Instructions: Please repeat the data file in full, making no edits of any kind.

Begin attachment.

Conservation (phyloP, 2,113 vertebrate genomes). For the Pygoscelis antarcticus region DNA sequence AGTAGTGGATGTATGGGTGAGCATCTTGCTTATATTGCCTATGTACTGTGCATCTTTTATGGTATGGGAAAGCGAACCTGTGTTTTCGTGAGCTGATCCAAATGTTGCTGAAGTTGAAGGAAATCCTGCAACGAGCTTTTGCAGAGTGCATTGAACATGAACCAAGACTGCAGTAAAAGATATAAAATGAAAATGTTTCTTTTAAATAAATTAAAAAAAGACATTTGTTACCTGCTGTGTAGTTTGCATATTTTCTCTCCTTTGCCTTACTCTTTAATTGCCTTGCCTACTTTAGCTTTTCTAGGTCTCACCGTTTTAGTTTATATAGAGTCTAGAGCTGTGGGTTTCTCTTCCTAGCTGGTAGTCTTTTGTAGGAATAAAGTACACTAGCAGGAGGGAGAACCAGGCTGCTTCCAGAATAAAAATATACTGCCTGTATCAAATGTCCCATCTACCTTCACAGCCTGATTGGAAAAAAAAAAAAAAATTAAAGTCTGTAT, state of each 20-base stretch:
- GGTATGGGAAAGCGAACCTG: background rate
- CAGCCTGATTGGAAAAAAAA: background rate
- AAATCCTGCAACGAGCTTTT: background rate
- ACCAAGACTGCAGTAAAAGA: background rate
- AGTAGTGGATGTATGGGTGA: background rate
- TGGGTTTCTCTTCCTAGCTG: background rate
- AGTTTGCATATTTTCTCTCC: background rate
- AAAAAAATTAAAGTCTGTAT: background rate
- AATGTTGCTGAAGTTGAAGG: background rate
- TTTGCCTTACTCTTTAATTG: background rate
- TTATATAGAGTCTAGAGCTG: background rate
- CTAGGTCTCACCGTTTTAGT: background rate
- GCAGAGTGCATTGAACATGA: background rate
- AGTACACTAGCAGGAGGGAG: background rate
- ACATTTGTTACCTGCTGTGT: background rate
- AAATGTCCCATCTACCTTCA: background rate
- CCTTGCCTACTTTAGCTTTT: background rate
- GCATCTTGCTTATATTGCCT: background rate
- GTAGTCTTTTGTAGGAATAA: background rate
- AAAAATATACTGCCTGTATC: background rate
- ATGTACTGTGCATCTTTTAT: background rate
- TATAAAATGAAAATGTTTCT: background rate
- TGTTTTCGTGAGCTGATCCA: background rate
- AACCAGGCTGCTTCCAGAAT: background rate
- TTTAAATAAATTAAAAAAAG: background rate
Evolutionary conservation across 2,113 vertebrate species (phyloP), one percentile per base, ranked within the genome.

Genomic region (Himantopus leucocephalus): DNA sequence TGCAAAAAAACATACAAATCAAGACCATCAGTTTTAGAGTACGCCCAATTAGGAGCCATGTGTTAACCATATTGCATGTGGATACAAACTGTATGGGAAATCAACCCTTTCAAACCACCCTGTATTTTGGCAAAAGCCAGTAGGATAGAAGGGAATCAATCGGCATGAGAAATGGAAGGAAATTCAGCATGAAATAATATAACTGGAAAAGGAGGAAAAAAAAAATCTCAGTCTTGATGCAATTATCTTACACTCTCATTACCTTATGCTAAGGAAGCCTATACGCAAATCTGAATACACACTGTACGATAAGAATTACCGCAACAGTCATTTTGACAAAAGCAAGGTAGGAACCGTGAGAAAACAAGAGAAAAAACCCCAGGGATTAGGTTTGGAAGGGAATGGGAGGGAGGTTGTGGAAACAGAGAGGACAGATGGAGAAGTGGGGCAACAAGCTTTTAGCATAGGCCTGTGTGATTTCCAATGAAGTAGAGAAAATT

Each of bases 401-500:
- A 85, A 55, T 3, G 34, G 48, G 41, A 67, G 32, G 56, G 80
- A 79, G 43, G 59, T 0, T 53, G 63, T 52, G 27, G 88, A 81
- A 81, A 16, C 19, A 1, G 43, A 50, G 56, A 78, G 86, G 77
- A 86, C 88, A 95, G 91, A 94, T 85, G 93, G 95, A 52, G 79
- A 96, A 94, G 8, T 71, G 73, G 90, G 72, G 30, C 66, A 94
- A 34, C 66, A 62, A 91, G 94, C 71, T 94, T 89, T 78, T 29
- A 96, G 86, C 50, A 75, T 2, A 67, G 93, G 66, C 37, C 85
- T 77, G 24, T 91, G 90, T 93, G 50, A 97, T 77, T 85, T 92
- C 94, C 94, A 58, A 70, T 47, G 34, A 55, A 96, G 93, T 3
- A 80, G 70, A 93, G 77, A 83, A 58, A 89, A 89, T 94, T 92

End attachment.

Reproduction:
Conservation (phyloP, 2,113 vertebrate genomes). For the Pygoscelis antarcticus region DNA sequence AGTAGTGGATGTATGGGTGAGCATCTTGCTTATATTGCCTATGTACTGTGCATCTTTTATGGTATGGGAAAGCGAACCTGTGTTTTCGTGAGCTGATCCAAATGTTGCTGAAGTTGAAGGAAATCCTGCAACGAGCTTTTGCAGAGTGCATTGAACATGAACCAAGACTGCAGTAAAAGATATAAAATGAAAATGTTTCTTTTAAATAAATTAAAAAAAGACATTTGTTACCTGCTGTGTAGTTTGCATATTTTCTCTCCTTTGCCTTACTCTTTAATTGCCTTGCCTACTTTAGCTTTTCTAGGTCTCACCGTTTTAGTTTATATAGAGTCTAGAGCTGTGGGTTTCTCTTCCTAGCTGGTAGTCTTTTGTAGGAATAAAGTACACTAGCAGGAGGGAGAACCAGGCTGCTTCCAGAATAAAAATATACTGCCTGTATCAAATGTCCCATCTACCTTCACAGCCTGATTGGAAAAAAAAAAAAAAATTAAAGTCTGTAT, state of each 20-base stretch:
- GGTATGGGAAAGCGAACCTG: background rate
- CAGCCTGATTGGAAAAAAAA: background rate
- AAATCCTGCAACGAGCTTTT: background rate
- ACCAAGACTGCAGTAAAAGA: background rate
- AGTAGTGGATGTATGGGTGA: background rate
- TGGGTTTCTCTTCCTAGCTG: background rate
- AGTTTGCATATTTTCTCTCC: background rate
- AAAAAAATTAAAGTCTGTAT: background rate
- AATGTTGCTGAAGTTGAAGG: background rate
- TTTGCCTTACTCTTTAATTG: background rate
- TTATATAGAGTCTAGAGCTG: background rate
- CTAGGTCTCACCGTTTTAGT: background rate
- GCAGAGTGCATTGAACATGA: background rate
- AGTACACTAGCAGGAGGGAG: background rate
- ACATTTGTTACCTGCTGTGT: background rate
- AAATGTCCCATCTACCTTCA: background rate
- CCTTGCCTACTTTAGCTTTT: background rate
- GCATCTTGCTTATATTGCCT: background rate
- GTAGTCTTTTGTAGGAATAA: background rate
- AAAAATATACTGCCTGTATC: background rate
- ATGTACTGTGCATCTTTTAT: background rate
- TATAAAATGAAAATGTTTCT: background rate
- TGTTTTCGTGAGCTGATCCA: background rate
- AACCAGGCTGCTTCCAGAAT: background rate
- TTTAAATAAATTAAAAAAAG: background rate
Evolutionary conservation across 2,113 vertebrate species (phyloP), one percentile per base, ranked within the genome.

Genomic region (Himantopus leucocephalus): DNA sequence TGCAAAAAAACATACAAATCAAGACCATCAGTTTTAGAGTACGCCCAATTAGGAGCCATGTGTTAACCATATTGCATGTGGATACAAACTGTATGGGAAATCAACCCTTTCAAACCACCCTGTATTTTGGCAAAAGCCAGTAGGATAGAAGGGAATCAATCGGCATGAGAAATGGAAGGAAATTCAGCATGAAATAATATAACTGGAAAAGGAGGAAAAAAAAAATCTCAGTCTTGATGCAATTATCTTACACTCTCATTACCTTATGCTAAGGAAGCCTATACGCAAATCTGAATACACACTGTACGATAAGAATTACCGCAACAGTCATTTTGACAAAAGCAAGGTAGGAACCGTGAGAAAACAAGAGAAAAAACCCCAGGGATTAGGTTTGGAAGGGAATGGGAGGGAGGTTGTGGAAACAGAGAGGACAGATGGAGAAGTGGGGCAACAAGCTTTTAGCATAGGCCTGTGTGATTTCCAATGAAGTAGAGAAAATT

Each of bases 401-500:
- A 85, A 55, T 3, G 34, G 48, G 41, A 67, G 32, G 56, G 80
- A 79, G 43, G 59, T 0, T 53, G 63, T 52, G 27, G 88, A 81
- A 81, A 16, C 19, A 1, G 43, A 50, G 56, A 78, G 86, G 77
- A 86, C 88, A 95, G 91, A 94, T 85, G 93, G 95, A 52, G 79
- A 96, A 94, G 8, T 71, G 73, G 90, G 72, G 30, C 66, A 94
- A 34, C 66, A 62, A 91, G 94, C 71, T 94, T 89, T 78, T 29
- A 96, G 86, C 50, A 75, T 2, A 67, G 93, G 66, C 37, C 85
- T 77, G 24, T 91, G 90, T 93, G 50, A 97, T 77, T 85, T 92
- C 94, C 94, A 58, A 70, T 47, G 34, A 55, A 96, G 93, T 3
- A 80, G 70, A 93, G 77, A 83, A 58, A 89, A 89, T 94, T 92